This warning seems a bit over the top..why the 'snake' lint?

1 | fn Amplitude (X : Vec::<Complex64>, k: usize) -> f64 {
  |    ^^^^^^^^^ help: convert the identifier to snake case: `amplitude`

warning: variable `X` should have a snake case name

rustc has some built-in warnings that enforce standard code style, such as lower-snake-case names for local variables and functions vs. upper-snake-case names for constants and statics. You can turn these off completely by putting #![allow(nonstandard-style)] in your or

It's standard Rust naming convention.

You can disable it for a single function by putting this on your function:

many thanks ..I have to use non-snake case because X and x have totally different meanings in the app I'm currently tryng to convert from C++

You can read more about the conventions here. We like camels too.

Also, calling a consistent naming convention a "fetish" is quite a stretch. I'd actually say the phrasing of your question is somewhat offensive to the community.


I apologize.. to anyone offended

Note that there are some syntax gotchas (going back to SML'97 or earlier) that are mitigated by the casing conventions. So watch out for binding-vs-constant in match arms if you're turning off the lints that help catch that.

No offence taken here.

Describing almost anything as a "fetish" has been a common colloquialism in the English language ever since I can remember.

Edit: However it is somewhat a mischaracterisation here. I don't believe anyone particularly enjoys Camel or snake_case but their use in Rust does have a rational.


It seems like you're coming from a C/C++ background? I might be wrong as you probably know more about C/C++ than me, but from my understanding, the C/C++ ecosystem has a variety of semi-formal/inconsistently-agreed-upon competing conventions for capitalization that might be different from project to project.

In my experience, most newer languages (and given that this includes Java, I am using "new" liberally here) tend to have an official convention for capitalization to avoid the ecosystem inconsistency that previous languages experienced. Rust's conventions were codified in an RFC and are described here.

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@ gretchenfrage...

It seems like you're coming from a C/C++ background Blockquote

correct!..i'm unaware of any C/C++ naming conventions for identifiers.. I am aware of some C/C++ libraries/packages using naming conventions, but these are not imposed by the language.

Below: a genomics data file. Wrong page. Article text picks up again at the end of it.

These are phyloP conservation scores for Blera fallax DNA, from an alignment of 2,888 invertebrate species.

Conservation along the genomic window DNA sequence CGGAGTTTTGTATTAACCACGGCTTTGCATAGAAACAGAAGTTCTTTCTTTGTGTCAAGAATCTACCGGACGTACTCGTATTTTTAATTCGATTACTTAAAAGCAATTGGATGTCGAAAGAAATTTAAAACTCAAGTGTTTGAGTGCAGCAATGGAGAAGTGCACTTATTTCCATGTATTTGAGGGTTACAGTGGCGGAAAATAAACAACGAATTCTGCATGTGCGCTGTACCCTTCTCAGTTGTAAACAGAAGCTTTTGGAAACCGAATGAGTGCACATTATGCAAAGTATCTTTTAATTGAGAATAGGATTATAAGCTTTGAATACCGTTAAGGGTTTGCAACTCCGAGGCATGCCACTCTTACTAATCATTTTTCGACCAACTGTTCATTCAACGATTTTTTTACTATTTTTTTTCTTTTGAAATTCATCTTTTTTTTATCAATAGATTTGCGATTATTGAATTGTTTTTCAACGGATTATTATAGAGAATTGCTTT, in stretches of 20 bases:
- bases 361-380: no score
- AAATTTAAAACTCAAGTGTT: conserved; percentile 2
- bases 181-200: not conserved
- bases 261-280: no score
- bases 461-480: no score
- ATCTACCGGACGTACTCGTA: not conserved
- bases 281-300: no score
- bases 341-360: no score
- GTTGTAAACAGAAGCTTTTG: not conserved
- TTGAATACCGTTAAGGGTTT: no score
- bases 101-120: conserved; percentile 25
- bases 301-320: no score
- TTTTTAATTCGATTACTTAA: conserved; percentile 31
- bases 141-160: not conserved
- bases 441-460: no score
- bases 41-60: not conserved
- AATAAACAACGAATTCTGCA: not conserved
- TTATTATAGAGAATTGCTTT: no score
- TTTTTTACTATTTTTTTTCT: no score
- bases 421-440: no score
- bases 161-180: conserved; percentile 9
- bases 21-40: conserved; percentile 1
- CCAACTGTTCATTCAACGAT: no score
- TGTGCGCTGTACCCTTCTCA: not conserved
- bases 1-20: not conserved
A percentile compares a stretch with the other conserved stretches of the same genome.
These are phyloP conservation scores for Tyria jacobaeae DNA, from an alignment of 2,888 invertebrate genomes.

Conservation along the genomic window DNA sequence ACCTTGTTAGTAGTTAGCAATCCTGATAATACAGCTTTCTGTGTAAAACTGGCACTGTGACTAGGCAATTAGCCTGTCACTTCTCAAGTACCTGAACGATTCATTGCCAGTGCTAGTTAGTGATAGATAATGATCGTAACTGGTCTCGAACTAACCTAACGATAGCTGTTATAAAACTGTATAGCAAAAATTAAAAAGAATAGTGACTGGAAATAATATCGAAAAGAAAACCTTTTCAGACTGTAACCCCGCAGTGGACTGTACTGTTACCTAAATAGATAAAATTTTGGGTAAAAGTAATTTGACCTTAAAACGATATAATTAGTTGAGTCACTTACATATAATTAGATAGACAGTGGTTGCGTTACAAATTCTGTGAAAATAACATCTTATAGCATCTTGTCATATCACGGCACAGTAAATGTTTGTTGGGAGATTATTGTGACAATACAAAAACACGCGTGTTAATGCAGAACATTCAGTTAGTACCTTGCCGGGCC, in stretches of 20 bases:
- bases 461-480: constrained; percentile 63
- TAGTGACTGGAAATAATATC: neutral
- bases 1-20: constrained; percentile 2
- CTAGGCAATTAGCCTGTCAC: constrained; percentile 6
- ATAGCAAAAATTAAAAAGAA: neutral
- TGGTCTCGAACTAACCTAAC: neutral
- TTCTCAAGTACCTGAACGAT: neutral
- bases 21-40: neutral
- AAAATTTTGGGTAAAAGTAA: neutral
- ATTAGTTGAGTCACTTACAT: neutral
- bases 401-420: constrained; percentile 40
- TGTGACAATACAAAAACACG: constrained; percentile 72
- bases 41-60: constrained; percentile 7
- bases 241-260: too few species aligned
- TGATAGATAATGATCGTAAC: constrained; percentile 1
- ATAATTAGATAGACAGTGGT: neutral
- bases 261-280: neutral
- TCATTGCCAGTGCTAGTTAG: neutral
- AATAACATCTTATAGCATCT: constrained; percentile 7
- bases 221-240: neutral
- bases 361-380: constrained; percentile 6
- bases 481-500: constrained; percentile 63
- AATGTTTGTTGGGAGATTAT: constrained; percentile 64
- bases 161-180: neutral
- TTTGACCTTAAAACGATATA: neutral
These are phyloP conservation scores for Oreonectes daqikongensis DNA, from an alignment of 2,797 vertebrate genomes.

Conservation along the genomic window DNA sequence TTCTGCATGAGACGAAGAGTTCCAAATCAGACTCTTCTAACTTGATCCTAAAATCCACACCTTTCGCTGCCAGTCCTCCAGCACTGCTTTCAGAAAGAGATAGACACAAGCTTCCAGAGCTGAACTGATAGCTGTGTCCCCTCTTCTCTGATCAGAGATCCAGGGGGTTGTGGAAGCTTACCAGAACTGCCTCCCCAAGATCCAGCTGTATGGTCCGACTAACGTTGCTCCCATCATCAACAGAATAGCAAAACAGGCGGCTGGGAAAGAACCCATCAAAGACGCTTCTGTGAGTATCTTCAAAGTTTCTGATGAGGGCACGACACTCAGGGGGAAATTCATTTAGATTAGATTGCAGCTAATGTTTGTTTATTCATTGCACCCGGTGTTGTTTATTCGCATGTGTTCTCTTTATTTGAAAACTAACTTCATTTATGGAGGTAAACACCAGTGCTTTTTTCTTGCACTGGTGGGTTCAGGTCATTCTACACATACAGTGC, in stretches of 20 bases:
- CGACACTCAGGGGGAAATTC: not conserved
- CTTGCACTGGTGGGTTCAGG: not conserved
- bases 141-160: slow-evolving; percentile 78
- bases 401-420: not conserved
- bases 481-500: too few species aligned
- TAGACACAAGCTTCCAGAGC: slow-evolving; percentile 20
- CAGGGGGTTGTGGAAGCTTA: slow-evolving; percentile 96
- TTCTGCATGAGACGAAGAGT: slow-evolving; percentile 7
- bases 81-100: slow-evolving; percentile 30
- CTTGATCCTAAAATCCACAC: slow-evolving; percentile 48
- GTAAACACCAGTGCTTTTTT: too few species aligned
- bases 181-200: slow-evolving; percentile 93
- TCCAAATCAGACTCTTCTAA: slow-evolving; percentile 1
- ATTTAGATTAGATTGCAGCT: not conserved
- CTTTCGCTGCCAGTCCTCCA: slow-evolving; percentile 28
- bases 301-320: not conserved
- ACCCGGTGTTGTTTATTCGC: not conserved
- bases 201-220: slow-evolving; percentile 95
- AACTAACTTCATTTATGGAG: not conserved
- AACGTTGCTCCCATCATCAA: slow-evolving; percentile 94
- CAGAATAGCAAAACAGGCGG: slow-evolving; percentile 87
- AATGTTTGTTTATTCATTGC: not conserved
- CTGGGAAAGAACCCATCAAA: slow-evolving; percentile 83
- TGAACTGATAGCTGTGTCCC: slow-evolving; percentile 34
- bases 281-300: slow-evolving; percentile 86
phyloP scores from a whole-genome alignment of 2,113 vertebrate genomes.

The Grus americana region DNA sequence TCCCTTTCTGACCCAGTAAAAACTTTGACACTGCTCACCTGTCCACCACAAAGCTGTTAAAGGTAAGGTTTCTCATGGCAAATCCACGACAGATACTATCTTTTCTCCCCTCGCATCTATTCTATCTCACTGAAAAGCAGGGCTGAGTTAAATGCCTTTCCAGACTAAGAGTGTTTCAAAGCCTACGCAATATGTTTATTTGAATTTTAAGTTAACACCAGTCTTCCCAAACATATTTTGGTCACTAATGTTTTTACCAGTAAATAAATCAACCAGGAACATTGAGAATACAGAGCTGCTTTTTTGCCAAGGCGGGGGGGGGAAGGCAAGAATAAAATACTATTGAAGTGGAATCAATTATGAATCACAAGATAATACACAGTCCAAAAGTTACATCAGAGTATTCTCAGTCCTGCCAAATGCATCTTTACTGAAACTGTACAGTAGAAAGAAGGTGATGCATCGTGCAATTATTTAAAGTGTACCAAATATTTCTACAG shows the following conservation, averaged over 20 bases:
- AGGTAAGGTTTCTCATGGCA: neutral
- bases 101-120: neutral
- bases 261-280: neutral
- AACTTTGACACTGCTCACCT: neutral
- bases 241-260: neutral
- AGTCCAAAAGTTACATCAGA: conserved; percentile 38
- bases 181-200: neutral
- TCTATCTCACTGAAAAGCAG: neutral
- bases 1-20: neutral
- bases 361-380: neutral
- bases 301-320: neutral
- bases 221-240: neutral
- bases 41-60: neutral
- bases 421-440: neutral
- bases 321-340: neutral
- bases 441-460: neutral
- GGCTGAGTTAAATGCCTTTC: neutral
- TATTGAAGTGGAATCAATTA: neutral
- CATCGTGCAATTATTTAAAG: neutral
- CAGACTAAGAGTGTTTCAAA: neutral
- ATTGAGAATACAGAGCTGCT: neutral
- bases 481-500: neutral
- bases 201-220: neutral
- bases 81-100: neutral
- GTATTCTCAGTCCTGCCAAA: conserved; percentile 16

As an aside.. About 5 hours ago, I started converting 150 lines of C++ code over to Rust just to get a sense of how difficult it would be given my current level of Rust savvy. The C++ code is quite simple: it only has C++ functions that contain the C++ equivalent of a Ruct vec ... no fancy C++ classes, structs etc. ... When I started, I estimated it would take 2 hours max. To anyone coming from C++ over to Rust, my advice is to stay bi-lingual.

Certainly it's a good idea to stay bi-lingual. Or better. Keep up with all the language that you know that are interesting and/or useful. In my case that is Rust, Javascript, C, C++ and Python. In order of preference, from favourite to "under duress". Such code is not going to magically be replaced with Rust over night and I don't think any rustacean would advocate throwing away a bazillion man years of effort in such languages.

What I found interesting was that when converting some big chunks of C# and C++ to Rust it showed up a bunch of potential bugs, or at least bad smells, in the original code. Like uninitialised variables, use after free and such. They did not cause the original code to fail but had gone unnoticed, potential traps for future maintainers.

What I found interesting was that when converting some big chunks of C# and C++ to Rust it showed up a bunch of potential bugs, or at least bad smells, in the original code.> Blockquote

I'm finding the same thing.. but when it comes to rustc complaining about statements like x/n when x is f64 and n is i32 IMHO there should be some #[allow(...) ] to silence rustc complaints..

Rust doesn't do implicit conversions.
The Rust way to do that would be:

x / f64::from(n)

But then what would you expect this to print:

    let x = 10.0;
    let y = 3;
    let z = x / y;
    println!("z: {}", z);

"3" or "3.3333333333333335"?

I think it's far better that programmers write what they intend rather than have future readers of the code puzzle over what they meant or introduce potential bugs. Implicit casts in C/C++ are the cause of many a mishap I have seen in code over the years.

I've just changed the title to use "lint".

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Specific companies may have standards for C++ identifier naming, too. For example, Google’s C++ style guide mandates naming very similar to Rust’s standard naming, apart from constants and macros.

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Very true, to add onto this good styled code is always a joy to look at and work with

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